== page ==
It really depends on your drying strategy and the make-up of your wall. Covering the entire surface with a membrane precludes drying to the exterior and can create a wrong side vapour barrier. It only works in some situations.

  8. GBA Editor
    Martin Holladay | | #8

    The only time when it is safe to install a vapor barrier on the exterior side of your wall sheathing is when you plan to put 100% of your wall insulation on the exterior side of the peel-and-stick. This approach is called PERSIST; here is a link to an article that explains the system: Getting Insulation Out of Your Walls and Ceilings.

    If you have insulation between your studs, your plan will lead to moisture accumulation and rot.

  9. ohioandy | | #9

    Adam and Kail, if you're looking for the BEST solution, consider a liquid-applied weather barrier (LAWB). Unlike impermeable peel-and-sticks, these products are permeable to allow drying to the outside, but completely block liquid water and, of course, air. Typically they're used in commercial construction, but I did my house. I have no data to support their superiority, but I'm just not convinced of the longevity of any exterior tape. LAWB probably costs more in labor and materials than peel-and-sticks, and certainly much more than sheet housewrap. But I'm hoping it's a more effective and durable barrier.

  10. GBA Editor
    Martin Holladay | | #10

    For more information on liquid-applied WRBs, see Housewrap in a Can: Liquid-Applied WRBs.

    It's also worth pointing out that a few manufacturers make vapor-permeable peel-and-stick products. One such product is WrapShield SA Self-Adhered.

  11. Adam Emter - Zone 7a | | #11

    Martin and all,
    I am doing a PERSIST/REMOTE wall system, but using a traditional vented roof with blown cellulose. My empty stud wall will be sheathed with OSB, covered with peel-stick, and then covered with 6-8" of EPS. Vertical furring strips and Smartside siding will cover that, creating 3/4" rainscreen gap. So yes, any drying of the wall will be to the interior of the membrane. I live in zone 7a, eastern North Dakota. Thanks for the info about the vapor-permeable membrane, Martin. I will contact a rep and ask about pricing. One question though, does it really matter if the membrane is vapor-permeable since I have multiple thick layers of foam on the exterior, which is virtually impermeable?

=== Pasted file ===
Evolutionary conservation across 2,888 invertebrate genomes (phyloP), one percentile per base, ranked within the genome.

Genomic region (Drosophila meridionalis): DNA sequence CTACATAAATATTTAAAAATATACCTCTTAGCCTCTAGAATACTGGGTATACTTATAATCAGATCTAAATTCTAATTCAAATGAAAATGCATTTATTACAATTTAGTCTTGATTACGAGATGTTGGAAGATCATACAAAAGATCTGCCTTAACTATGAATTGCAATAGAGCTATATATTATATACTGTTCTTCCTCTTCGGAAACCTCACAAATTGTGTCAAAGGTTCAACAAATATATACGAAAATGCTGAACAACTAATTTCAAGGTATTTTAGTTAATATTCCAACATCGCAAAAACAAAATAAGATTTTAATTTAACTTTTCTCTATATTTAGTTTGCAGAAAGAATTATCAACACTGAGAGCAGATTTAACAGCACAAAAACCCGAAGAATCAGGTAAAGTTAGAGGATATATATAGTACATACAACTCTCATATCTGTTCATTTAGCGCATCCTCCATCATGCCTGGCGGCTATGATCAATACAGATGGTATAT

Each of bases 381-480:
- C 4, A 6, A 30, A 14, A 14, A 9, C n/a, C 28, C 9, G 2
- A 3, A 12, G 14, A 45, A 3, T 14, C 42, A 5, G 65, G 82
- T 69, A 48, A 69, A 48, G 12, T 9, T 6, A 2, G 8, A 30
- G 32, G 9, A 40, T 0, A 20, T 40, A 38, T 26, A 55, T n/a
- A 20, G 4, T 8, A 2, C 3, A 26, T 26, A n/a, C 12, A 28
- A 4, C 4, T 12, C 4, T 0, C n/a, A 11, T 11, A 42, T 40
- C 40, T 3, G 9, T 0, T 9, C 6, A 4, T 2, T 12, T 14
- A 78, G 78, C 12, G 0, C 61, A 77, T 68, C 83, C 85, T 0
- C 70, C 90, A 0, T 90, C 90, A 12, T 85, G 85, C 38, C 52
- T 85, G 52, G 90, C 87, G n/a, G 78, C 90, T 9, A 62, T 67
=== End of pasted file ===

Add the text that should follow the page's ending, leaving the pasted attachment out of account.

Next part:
12. GBA Editor
    Martin Holladay | | #12

    If you are building a PERSIST wall, with all of the insulation on the exterior side of your peel-and-stick, it's perfectly OK to use a vapor-impermeable peel-and-stick product.

    Paying for a more expensive vapor-permeable product would be a waste of money.

  13. Kail_Z | | #13

    Martin, I have been using the 3M All Weather tape you recommended and it is really great stuff. How would you seal the ceiling air barrier to my wall air barrier? On my gable ends do I need to seal the outside of my sheathing above my ceiling line? Or is this unnecessary? I am planning on installing 1/2" polyiso on the lid of my ceiling and sealing it before sheetrock.

  14. GBA Editor
    Martin Holladay | | #14

    You need to install a membrane (for example, polyethylene or peel-and-stick) or rigid material (for example, OSB) on top of your wall plates, and this membrane or material should cantilever or extend into the interior of the house so that you can tape or seal your gypsum drywall to the extension. On the exterior, the membrane or material should be sealed or taped to the air barrier of your wall.

    Here are two links to help you:

    REMOTE: A Manual

    A Practical Air Sealing Sequence

    The first image below is from the REMOTE manual; the second is from the referenced FHB article.